We discussed Content Management Systems (CMS) in that previous post, and WordPress is one of the most popular CMSs available. Depending on who you ask, WordPress CMS now powers between 20-25% of the websites on the internet, creating a powerful community of users, developers, and contributors to this open-source platform. At the end of the day, using a CMS like WordPress can speed up your time to market and make developing your site a much easier experience than coding it from scratch.
Get Started on WordPress
Head over to www.wordpress.org to download the WordPress code. Note that this is not www.wordpress.com, which this is the free and more limited version hosted on their server, and usually results in a domain such as www.yourwebsite.wordpress.com, which you don’t want for a commercial or professional site. Download the zip version of the code and extract these files into a folder on your computer.
1. Database Time
As with any CMS, you will need to store your content in a database and then as your site is displayed the content is retrieved from here. You will want to use MySQL on your server, which, as we mentioned previously, should come together as part of your hosting package.
Open your cPanel interface; this can usually be done by typing the following into your browser: www.yourwebsite.com/cpanel (replace “your website” with your actual domain name!). Log in to cPanel and click on the MySQL databases icon. Here you will be able to create a new database and give it a name; go ahead and call it something to do with your site, and create a login and strong password, noting these down somewhere for safe keeping. Just keep in mind: sometimes cPanel will add your cPanel login name to the front of your user database name; so if your database user name is “wpadmin”, and your cPanel login is “kkwong”,your login may become kkwong_wpadmin. Write down both just in case, and check this later to be sure.
2. Add Your Users
On the same page, you will have to assign this new user to your database. Select the user from the left side drop down menu and the database from the right side list and click “Add User To Database”. Once you have done this, we will need to add these details into WordPress.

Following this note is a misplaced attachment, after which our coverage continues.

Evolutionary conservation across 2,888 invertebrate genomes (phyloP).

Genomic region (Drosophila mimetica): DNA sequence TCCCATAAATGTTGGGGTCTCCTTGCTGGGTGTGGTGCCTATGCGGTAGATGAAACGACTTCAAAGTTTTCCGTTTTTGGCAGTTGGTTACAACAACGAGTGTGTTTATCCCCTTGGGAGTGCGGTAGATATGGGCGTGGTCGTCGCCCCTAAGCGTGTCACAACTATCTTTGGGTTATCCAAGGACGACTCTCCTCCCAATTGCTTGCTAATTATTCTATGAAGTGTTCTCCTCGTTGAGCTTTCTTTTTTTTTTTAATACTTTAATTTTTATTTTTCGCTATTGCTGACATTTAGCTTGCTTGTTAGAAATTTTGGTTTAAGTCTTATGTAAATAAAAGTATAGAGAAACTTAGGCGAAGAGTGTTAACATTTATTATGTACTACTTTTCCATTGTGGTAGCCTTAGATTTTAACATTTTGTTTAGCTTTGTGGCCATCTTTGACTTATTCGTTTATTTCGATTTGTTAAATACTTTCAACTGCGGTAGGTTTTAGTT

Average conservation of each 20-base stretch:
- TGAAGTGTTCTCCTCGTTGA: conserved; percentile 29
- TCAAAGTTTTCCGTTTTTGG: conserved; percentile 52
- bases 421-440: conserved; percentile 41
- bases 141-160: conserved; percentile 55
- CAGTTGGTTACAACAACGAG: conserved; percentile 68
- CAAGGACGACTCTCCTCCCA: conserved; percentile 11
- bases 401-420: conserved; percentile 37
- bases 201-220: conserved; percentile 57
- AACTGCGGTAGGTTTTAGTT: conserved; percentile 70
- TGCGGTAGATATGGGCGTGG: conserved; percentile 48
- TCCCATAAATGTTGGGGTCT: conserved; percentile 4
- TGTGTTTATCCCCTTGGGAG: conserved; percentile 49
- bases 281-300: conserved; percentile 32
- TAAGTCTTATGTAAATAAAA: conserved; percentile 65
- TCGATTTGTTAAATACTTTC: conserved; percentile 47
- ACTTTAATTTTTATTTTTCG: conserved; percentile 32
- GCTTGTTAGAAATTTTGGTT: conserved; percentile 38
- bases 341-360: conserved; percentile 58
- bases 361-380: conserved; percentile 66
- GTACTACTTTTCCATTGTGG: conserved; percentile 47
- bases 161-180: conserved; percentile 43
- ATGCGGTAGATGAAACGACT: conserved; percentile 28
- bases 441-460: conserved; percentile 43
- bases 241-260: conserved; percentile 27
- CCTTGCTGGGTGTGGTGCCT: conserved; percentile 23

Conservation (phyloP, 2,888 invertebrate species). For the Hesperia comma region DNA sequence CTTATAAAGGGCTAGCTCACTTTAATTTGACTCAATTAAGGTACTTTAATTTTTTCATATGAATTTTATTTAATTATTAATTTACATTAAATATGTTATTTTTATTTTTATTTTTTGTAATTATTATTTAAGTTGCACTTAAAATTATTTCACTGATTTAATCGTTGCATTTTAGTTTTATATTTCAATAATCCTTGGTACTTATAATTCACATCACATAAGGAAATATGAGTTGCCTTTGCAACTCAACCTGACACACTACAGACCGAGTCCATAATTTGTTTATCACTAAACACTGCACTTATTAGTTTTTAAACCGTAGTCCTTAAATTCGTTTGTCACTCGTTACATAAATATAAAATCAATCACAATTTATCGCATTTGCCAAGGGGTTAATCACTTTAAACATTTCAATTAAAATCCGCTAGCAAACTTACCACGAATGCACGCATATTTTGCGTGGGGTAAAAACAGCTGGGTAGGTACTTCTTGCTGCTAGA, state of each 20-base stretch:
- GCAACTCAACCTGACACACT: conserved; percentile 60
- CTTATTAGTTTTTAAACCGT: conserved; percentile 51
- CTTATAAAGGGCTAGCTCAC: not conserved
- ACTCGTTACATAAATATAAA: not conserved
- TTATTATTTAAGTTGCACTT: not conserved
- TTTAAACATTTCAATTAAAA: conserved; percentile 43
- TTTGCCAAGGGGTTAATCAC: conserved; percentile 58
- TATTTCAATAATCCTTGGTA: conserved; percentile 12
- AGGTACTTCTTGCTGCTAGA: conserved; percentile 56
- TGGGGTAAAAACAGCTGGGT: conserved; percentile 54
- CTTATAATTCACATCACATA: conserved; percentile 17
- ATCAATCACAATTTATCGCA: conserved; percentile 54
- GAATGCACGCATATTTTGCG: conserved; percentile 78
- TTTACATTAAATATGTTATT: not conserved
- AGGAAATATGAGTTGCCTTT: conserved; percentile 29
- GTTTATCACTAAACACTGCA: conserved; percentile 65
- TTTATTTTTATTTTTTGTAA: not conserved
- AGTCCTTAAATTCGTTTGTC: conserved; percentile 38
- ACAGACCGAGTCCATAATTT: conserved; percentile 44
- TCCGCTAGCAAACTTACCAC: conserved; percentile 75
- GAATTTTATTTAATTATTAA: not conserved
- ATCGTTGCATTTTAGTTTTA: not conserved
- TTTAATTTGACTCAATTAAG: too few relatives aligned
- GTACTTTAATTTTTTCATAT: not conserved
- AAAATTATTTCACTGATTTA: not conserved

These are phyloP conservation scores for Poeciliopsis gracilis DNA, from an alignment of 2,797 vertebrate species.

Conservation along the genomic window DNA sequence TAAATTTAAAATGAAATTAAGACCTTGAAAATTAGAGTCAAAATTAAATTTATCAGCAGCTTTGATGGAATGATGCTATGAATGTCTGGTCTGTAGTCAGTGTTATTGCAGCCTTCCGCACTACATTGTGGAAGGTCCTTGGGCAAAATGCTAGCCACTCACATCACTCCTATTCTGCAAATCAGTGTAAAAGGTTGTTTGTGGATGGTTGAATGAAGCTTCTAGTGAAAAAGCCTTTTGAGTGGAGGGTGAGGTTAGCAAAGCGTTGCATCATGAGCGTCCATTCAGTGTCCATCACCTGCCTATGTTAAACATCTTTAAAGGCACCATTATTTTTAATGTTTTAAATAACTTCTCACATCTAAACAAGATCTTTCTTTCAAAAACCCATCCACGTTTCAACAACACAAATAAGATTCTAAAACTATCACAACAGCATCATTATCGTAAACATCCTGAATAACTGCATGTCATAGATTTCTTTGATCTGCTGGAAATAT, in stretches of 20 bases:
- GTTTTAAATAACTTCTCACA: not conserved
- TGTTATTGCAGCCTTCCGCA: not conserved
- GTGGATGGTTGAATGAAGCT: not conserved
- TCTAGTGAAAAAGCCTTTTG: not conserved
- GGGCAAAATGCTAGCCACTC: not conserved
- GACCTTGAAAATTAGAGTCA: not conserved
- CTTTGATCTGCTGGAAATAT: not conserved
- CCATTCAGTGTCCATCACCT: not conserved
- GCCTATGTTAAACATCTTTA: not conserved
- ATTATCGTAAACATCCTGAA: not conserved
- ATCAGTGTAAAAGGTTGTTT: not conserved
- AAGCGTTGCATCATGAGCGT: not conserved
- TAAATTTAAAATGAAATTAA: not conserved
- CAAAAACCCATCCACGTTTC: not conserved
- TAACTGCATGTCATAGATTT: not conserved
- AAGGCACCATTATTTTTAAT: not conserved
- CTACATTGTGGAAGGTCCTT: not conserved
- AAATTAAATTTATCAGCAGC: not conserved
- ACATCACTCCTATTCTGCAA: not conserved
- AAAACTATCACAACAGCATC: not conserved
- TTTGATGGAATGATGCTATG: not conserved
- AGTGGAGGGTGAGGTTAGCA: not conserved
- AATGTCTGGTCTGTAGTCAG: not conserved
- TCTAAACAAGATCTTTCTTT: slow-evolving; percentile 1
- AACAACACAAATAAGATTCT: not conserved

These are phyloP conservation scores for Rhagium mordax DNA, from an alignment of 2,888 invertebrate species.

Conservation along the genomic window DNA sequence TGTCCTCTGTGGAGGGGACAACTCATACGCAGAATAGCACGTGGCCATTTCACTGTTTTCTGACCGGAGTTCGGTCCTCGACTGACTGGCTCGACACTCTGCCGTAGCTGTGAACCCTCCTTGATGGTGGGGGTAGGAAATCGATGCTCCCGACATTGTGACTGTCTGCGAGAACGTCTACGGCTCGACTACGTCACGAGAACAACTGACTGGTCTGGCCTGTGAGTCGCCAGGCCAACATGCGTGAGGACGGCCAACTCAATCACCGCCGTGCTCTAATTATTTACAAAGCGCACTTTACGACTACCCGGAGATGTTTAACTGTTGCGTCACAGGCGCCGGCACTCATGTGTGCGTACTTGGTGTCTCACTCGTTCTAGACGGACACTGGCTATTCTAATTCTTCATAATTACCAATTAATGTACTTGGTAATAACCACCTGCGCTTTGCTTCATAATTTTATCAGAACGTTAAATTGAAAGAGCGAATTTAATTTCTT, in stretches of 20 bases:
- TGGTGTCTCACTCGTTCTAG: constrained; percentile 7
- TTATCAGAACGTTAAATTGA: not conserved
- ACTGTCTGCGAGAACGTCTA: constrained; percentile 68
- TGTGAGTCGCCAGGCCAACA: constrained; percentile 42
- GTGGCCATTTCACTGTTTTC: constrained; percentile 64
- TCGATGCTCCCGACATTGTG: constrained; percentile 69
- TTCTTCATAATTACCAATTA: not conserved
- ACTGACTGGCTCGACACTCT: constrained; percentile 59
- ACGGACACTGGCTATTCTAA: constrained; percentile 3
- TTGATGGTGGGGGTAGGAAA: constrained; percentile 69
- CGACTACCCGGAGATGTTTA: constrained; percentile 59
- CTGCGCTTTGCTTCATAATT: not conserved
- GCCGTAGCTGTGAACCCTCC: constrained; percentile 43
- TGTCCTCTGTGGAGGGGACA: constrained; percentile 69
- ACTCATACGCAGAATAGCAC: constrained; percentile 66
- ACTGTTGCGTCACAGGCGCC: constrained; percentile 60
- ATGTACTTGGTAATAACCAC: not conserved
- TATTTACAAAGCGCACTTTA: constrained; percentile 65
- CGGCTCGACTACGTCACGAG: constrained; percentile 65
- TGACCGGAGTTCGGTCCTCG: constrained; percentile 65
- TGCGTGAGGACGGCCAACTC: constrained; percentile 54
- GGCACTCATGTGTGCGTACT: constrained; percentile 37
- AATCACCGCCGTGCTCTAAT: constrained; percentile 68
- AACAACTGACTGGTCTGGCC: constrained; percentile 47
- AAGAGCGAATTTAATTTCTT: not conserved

Open the file on your computer with the downloaded WordPress code, and locate the file called “wp-config-sample.php”, and rename it as wp-config.php. Open this file in Notepad (or another text editor) and find this line of code:
You will need to replace ‘putyourdbnamehere’ with the name of your newly created database above. On the lines that follow, replace “usernamehere” with your MySQL username (such as “wpadmin”) and “yourpasswordhere” with your chosen MySQL password above. Save this file.
Now you can open FileZilla again and copy all of the files in the database folder to the root of your website. If you want to create a blog within your site, you can create a subfolder here. Open the /wp-admin/install.php within your root folder, and this will run the installer; on the install screen you can give your blog a title, enter your email address and click “Install”.
After a short wait you should see a Success message, and be given the username “admin” and a randomly generated password. Write these down, and if you want to change it to something easier to remember, you follow the next steps. Click Log In again, and enter your new username and password, which should bring you to a page suggesting you change your password. Make the change as necessary here, or you can always change it later at your Profile page.
3. Choose Your WordPress Theme
You will now have a WordPress dashboard set up at www.yourwebsite.com/wp-admin. Visit the front-end of your site and you will see a plain and dull looking WordPress theme; fortunately there are thousands of themes to choose from, and changing them is a simple process.
Go back to your dashboard, and click on Appearance -> Add New Themes. Here you will be able to browse through thousands of options, and select the theme that fits your site best. You can also preview themes here, to get a feel for how your site will look. Choose your theme, and press Install, which may prompt you to give your FTP information that you used with FileZilla. Click Proceed, and your theme should be installed; visit the front-end of your website by clicking “Visit Site” at the top left drop down menu of your dashboard, and you will now see your (content-empty) new theme! You’ll probably have to do some adjusting to the theme and layout, which we will cover in more detail in the coming blog posts.
So there you have it – go and get started on WordPress and you’ll have a site up and running in next to no time!